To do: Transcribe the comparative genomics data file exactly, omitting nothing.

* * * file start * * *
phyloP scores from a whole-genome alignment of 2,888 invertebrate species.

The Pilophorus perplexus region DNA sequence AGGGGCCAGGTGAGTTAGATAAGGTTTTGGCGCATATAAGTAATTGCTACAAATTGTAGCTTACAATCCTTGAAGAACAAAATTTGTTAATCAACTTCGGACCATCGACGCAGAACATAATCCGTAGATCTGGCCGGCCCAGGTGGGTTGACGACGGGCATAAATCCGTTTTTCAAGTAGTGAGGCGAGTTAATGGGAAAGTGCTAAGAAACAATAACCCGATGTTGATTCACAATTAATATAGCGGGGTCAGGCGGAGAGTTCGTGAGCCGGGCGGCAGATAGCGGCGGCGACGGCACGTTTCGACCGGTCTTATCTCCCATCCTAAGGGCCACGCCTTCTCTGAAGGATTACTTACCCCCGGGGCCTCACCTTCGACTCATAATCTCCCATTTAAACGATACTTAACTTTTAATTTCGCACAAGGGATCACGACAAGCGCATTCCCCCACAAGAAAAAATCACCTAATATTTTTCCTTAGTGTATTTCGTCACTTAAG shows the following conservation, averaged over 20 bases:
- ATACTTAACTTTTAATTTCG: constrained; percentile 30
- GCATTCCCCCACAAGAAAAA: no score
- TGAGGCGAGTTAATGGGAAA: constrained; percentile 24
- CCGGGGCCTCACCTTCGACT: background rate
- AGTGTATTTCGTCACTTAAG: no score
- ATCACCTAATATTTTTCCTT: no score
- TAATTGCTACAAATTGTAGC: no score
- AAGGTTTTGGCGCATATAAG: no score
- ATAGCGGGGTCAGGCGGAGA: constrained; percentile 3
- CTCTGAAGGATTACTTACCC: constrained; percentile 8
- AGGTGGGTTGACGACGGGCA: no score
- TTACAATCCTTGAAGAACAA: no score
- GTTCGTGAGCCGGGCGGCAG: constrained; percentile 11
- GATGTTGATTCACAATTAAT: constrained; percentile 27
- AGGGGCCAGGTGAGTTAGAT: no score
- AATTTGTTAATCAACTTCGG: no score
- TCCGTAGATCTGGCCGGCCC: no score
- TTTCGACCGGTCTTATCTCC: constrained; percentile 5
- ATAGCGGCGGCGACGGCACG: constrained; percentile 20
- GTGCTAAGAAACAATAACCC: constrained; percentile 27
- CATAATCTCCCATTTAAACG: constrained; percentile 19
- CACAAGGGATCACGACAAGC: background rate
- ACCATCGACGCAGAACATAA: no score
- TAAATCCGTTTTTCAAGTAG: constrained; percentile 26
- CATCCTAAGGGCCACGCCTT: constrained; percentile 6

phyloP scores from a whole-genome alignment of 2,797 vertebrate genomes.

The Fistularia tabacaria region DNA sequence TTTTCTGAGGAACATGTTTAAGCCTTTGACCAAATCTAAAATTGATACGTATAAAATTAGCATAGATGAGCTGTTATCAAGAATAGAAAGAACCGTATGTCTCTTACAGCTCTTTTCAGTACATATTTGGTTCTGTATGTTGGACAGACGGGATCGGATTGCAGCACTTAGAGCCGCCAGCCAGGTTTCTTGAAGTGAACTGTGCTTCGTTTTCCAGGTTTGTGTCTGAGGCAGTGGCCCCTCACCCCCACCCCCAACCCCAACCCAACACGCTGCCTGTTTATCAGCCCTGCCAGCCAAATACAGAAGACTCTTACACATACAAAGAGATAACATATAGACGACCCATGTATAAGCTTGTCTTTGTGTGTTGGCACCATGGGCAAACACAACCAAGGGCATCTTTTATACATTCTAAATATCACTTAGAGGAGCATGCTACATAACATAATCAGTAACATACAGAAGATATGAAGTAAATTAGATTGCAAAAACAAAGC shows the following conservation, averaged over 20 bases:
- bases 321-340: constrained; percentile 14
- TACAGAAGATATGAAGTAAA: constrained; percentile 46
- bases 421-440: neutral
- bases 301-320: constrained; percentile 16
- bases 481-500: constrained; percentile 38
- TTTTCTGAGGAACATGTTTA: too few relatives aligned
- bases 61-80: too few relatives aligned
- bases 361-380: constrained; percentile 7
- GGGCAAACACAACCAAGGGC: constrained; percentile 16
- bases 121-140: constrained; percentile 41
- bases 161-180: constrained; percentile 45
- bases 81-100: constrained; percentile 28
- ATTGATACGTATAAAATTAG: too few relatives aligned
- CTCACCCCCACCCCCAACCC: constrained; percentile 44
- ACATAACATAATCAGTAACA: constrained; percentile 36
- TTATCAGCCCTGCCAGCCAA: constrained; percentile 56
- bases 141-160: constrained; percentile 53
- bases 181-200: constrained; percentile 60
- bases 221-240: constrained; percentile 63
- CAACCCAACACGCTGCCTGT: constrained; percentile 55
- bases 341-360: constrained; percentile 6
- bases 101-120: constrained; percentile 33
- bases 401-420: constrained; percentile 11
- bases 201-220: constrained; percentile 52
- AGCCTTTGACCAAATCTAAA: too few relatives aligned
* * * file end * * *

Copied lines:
phyloP scores from a whole-genome alignment of 2,888 invertebrate species.

The Pilophorus perplexus region DNA sequence AGGGGCCAGGTGAGTTAGATAAGGTTTTGGCGCATATAAGTAATTGCTACAAATTGTAGCTTACAATCCTTGAAGAACAAAATTTGTTAATCAACTTCGGACCATCGACGCAGAACATAATCCGTAGATCTGGCCGGCCCAGGTGGGTTGACGACGGGCATAAATCCGTTTTTCAAGTAGTGAGGCGAGTTAATGGGAAAGTGCTAAGAAACAATAACCCGATGTTGATTCACAATTAATATAGCGGGGTCAGGCGGAGAGTTCGTGAGCCGGGCGGCAGATAGCGGCGGCGACGGCACGTTTCGACCGGTCTTATCTCCCATCCTAAGGGCCACGCCTTCTCTGAAGGATTACTTACCCCCGGGGCCTCACCTTCGACTCATAATCTCCCATTTAAACGATACTTAACTTTTAATTTCGCACAAGGGATCACGACAAGCGCATTCCCCCACAAGAAAAAATCACCTAATATTTTTCCTTAGTGTATTTCGTCACTTAAG shows the following conservation, averaged over 20 bases:
- ATACTTAACTTTTAATTTCG: constrained; percentile 30
- GCATTCCCCCACAAGAAAAA: no score
- TGAGGCGAGTTAATGGGAAA: constrained; percentile 24
- CCGGGGCCTCACCTTCGACT: background rate
- AGTGTATTTCGTCACTTAAG: no score
- ATCACCTAATATTTTTCCTT: no score
- TAATTGCTACAAATTGTAGC: no score
- AAGGTTTTGGCGCATATAAG: no score
- ATAGCGGGGTCAGGCGGAGA: constrained; percentile 3
- CTCTGAAGGATTACTTACCC: constrained; percentile 8
- AGGTGGGTTGACGACGGGCA: no score
- TTACAATCCTTGAAGAACAA: no score
- GTTCGTGAGCCGGGCGGCAG: constrained; percentile 11
- GATGTTGATTCACAATTAAT: constrained; percentile 27
- AGGGGCCAGGTGAGTTAGAT: no score
- AATTTGTTAATCAACTTCGG: no score
- TCCGTAGATCTGGCCGGCCC: no score
- TTTCGACCGGTCTTATCTCC: constrained; percentile 5
- ATAGCGGCGGCGACGGCACG: constrained; percentile 20
- GTGCTAAGAAACAATAACCC: constrained; percentile 27
- CATAATCTCCCATTTAAACG: constrained; percentile 19
- CACAAGGGATCACGACAAGC: background rate
- ACCATCGACGCAGAACATAA: no score
- TAAATCCGTTTTTCAAGTAG: constrained; percentile 26
- CATCCTAAGGGCCACGCCTT: constrained; percentile 6

phyloP scores from a whole-genome alignment of 2,797 vertebrate genomes.

The Fistularia tabacaria region DNA sequence TTTTCTGAGGAACATGTTTAAGCCTTTGACCAAATCTAAAATTGATACGTATAAAATTAGCATAGATGAGCTGTTATCAAGAATAGAAAGAACCGTATGTCTCTTACAGCTCTTTTCAGTACATATTTGGTTCTGTATGTTGGACAGACGGGATCGGATTGCAGCACTTAGAGCCGCCAGCCAGGTTTCTTGAAGTGAACTGTGCTTCGTTTTCCAGGTTTGTGTCTGAGGCAGTGGCCCCTCACCCCCACCCCCAACCCCAACCCAACACGCTGCCTGTTTATCAGCCCTGCCAGCCAAATACAGAAGACTCTTACACATACAAAGAGATAACATATAGACGACCCATGTATAAGCTTGTCTTTGTGTGTTGGCACCATGGGCAAACACAACCAAGGGCATCTTTTATACATTCTAAATATCACTTAGAGGAGCATGCTACATAACATAATCAGTAACATACAGAAGATATGAAGTAAATTAGATTGCAAAAACAAAGC shows the following conservation, averaged over 20 bases:
- bases 321-340: constrained; percentile 14
- TACAGAAGATATGAAGTAAA: constrained; percentile 46
- bases 421-440: neutral
- bases 301-320: constrained; percentile 16
- bases 481-500: constrained; percentile 38
- TTTTCTGAGGAACATGTTTA: too few relatives aligned
- bases 61-80: too few relatives aligned
- bases 361-380: constrained; percentile 7
- GGGCAAACACAACCAAGGGC: constrained; percentile 16
- bases 121-140: constrained; percentile 41
- bases 161-180: constrained; percentile 45
- bases 81-100: constrained; percentile 28
- ATTGATACGTATAAAATTAG: too few relatives aligned
- CTCACCCCCACCCCCAACCC: constrained; percentile 44
- ACATAACATAATCAGTAACA: constrained; percentile 36
- TTATCAGCCCTGCCAGCCAA: constrained; percentile 56
- bases 141-160: constrained; percentile 53
- bases 181-200: constrained; percentile 60
- bases 221-240: constrained; percentile 63
- CAACCCAACACGCTGCCTGT: constrained; percentile 55
- bases 341-360: constrained; percentile 6
- bases 101-120: constrained; percentile 33
- bases 401-420: constrained; percentile 11
- bases 201-220: constrained; percentile 52
- AGCCTTTGACCAAATCTAAA: too few relatives aligned